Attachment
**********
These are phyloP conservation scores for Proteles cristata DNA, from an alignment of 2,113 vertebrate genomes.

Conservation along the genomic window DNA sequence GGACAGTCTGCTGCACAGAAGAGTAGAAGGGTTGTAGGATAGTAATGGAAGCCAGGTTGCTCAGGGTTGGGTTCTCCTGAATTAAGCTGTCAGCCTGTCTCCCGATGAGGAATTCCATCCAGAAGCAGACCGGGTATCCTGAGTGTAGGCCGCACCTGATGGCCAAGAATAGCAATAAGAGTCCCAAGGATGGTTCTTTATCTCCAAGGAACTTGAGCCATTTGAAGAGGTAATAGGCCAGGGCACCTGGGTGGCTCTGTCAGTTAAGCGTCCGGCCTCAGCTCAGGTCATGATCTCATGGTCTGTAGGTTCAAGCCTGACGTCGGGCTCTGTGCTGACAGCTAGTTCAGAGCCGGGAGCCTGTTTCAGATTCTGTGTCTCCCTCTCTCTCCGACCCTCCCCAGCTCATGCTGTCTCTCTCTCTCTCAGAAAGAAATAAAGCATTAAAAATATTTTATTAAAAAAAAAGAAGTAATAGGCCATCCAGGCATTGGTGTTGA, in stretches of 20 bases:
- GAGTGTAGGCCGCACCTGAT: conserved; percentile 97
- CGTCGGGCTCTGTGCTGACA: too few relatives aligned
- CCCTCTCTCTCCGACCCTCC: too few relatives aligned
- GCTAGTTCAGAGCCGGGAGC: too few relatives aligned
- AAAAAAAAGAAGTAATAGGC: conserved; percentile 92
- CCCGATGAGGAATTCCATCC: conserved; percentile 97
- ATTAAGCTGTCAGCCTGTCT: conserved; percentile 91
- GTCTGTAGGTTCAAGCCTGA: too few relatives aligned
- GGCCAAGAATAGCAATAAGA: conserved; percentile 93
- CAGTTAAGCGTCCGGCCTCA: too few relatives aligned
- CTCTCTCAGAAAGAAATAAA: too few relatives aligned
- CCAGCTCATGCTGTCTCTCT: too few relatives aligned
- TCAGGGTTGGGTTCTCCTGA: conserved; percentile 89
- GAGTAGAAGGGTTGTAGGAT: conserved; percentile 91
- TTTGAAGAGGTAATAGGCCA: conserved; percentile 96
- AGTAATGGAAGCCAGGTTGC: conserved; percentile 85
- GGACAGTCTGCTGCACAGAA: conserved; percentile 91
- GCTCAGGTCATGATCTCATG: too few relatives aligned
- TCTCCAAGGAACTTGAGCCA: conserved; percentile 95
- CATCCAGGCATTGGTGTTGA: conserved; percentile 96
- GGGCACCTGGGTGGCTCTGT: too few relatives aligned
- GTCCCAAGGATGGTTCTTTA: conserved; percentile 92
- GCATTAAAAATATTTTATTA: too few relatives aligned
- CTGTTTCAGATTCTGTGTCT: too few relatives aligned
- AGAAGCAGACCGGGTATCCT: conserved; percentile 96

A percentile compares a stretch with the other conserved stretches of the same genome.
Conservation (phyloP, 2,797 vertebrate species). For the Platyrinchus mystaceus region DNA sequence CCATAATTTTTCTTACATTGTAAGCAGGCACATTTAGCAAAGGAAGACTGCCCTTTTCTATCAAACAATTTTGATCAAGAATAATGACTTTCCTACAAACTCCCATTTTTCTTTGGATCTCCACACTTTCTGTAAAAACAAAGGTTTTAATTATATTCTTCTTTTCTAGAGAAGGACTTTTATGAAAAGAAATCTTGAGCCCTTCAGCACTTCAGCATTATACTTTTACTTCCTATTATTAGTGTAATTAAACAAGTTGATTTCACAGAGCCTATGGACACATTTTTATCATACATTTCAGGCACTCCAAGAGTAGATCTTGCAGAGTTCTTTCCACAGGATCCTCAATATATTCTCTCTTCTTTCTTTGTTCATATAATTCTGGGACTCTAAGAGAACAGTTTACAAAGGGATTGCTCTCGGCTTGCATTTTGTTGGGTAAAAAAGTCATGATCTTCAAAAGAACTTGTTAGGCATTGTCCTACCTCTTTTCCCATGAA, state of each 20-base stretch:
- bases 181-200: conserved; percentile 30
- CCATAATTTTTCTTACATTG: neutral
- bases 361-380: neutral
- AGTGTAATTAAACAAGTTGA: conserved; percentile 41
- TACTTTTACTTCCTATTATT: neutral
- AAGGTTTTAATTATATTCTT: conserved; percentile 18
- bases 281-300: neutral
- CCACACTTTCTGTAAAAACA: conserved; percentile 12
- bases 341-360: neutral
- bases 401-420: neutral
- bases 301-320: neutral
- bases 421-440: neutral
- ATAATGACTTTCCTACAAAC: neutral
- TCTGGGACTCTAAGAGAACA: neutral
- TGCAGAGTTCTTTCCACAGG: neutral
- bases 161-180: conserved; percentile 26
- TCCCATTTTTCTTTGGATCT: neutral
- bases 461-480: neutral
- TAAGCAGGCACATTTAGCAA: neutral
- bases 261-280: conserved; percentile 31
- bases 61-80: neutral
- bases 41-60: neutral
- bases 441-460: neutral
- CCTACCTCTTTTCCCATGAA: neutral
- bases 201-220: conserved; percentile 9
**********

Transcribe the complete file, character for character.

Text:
These are phyloP conservation scores for Proteles cristata DNA, from an alignment of 2,113 vertebrate genomes.

Conservation along the genomic window DNA sequence GGACAGTCTGCTGCACAGAAGAGTAGAAGGGTTGTAGGATAGTAATGGAAGCCAGGTTGCTCAGGGTTGGGTTCTCCTGAATTAAGCTGTCAGCCTGTCTCCCGATGAGGAATTCCATCCAGAAGCAGACCGGGTATCCTGAGTGTAGGCCGCACCTGATGGCCAAGAATAGCAATAAGAGTCCCAAGGATGGTTCTTTATCTCCAAGGAACTTGAGCCATTTGAAGAGGTAATAGGCCAGGGCACCTGGGTGGCTCTGTCAGTTAAGCGTCCGGCCTCAGCTCAGGTCATGATCTCATGGTCTGTAGGTTCAAGCCTGACGTCGGGCTCTGTGCTGACAGCTAGTTCAGAGCCGGGAGCCTGTTTCAGATTCTGTGTCTCCCTCTCTCTCCGACCCTCCCCAGCTCATGCTGTCTCTCTCTCTCTCAGAAAGAAATAAAGCATTAAAAATATTTTATTAAAAAAAAAGAAGTAATAGGCCATCCAGGCATTGGTGTTGA, in stretches of 20 bases:
- GAGTGTAGGCCGCACCTGAT: conserved; percentile 97
- CGTCGGGCTCTGTGCTGACA: too few relatives aligned
- CCCTCTCTCTCCGACCCTCC: too few relatives aligned
- GCTAGTTCAGAGCCGGGAGC: too few relatives aligned
- AAAAAAAAGAAGTAATAGGC: conserved; percentile 92
- CCCGATGAGGAATTCCATCC: conserved; percentile 97
- ATTAAGCTGTCAGCCTGTCT: conserved; percentile 91
- GTCTGTAGGTTCAAGCCTGA: too few relatives aligned
- GGCCAAGAATAGCAATAAGA: conserved; percentile 93
- CAGTTAAGCGTCCGGCCTCA: too few relatives aligned
- CTCTCTCAGAAAGAAATAAA: too few relatives aligned
- CCAGCTCATGCTGTCTCTCT: too few relatives aligned
- TCAGGGTTGGGTTCTCCTGA: conserved; percentile 89
- GAGTAGAAGGGTTGTAGGAT: conserved; percentile 91
- TTTGAAGAGGTAATAGGCCA: conserved; percentile 96
- AGTAATGGAAGCCAGGTTGC: conserved; percentile 85
- GGACAGTCTGCTGCACAGAA: conserved; percentile 91
- GCTCAGGTCATGATCTCATG: too few relatives aligned
- TCTCCAAGGAACTTGAGCCA: conserved; percentile 95
- CATCCAGGCATTGGTGTTGA: conserved; percentile 96
- GGGCACCTGGGTGGCTCTGT: too few relatives aligned
- GTCCCAAGGATGGTTCTTTA: conserved; percentile 92
- GCATTAAAAATATTTTATTA: too few relatives aligned
- CTGTTTCAGATTCTGTGTCT: too few relatives aligned
- AGAAGCAGACCGGGTATCCT: conserved; percentile 96

A percentile compares a stretch with the other conserved stretches of the same genome.
Conservation (phyloP, 2,797 vertebrate species). For the Platyrinchus mystaceus region DNA sequence CCATAATTTTTCTTACATTGTAAGCAGGCACATTTAGCAAAGGAAGACTGCCCTTTTCTATCAAACAATTTTGATCAAGAATAATGACTTTCCTACAAACTCCCATTTTTCTTTGGATCTCCACACTTTCTGTAAAAACAAAGGTTTTAATTATATTCTTCTTTTCTAGAGAAGGACTTTTATGAAAAGAAATCTTGAGCCCTTCAGCACTTCAGCATTATACTTTTACTTCCTATTATTAGTGTAATTAAACAAGTTGATTTCACAGAGCCTATGGACACATTTTTATCATACATTTCAGGCACTCCAAGAGTAGATCTTGCAGAGTTCTTTCCACAGGATCCTCAATATATTCTCTCTTCTTTCTTTGTTCATATAATTCTGGGACTCTAAGAGAACAGTTTACAAAGGGATTGCTCTCGGCTTGCATTTTGTTGGGTAAAAAAGTCATGATCTTCAAAAGAACTTGTTAGGCATTGTCCTACCTCTTTTCCCATGAA, state of each 20-base stretch:
- bases 181-200: conserved; percentile 30
- CCATAATTTTTCTTACATTG: neutral
- bases 361-380: neutral
- AGTGTAATTAAACAAGTTGA: conserved; percentile 41
- TACTTTTACTTCCTATTATT: neutral
- AAGGTTTTAATTATATTCTT: conserved; percentile 18
- bases 281-300: neutral
- CCACACTTTCTGTAAAAACA: conserved; percentile 12
- bases 341-360: neutral
- bases 401-420: neutral
- bases 301-320: neutral
- bases 421-440: neutral
- ATAATGACTTTCCTACAAAC: neutral
- TCTGGGACTCTAAGAGAACA: neutral
- TGCAGAGTTCTTTCCACAGG: neutral
- bases 161-180: conserved; percentile 26
- TCCCATTTTTCTTTGGATCT: neutral
- bases 461-480: neutral
- TAAGCAGGCACATTTAGCAA: neutral
- bases 261-280: conserved; percentile 31
- bases 61-80: neutral
- bases 41-60: neutral
- bases 441-460: neutral
- CCTACCTCTTTTCCCATGAA: neutral
- bases 201-220: conserved; percentile 9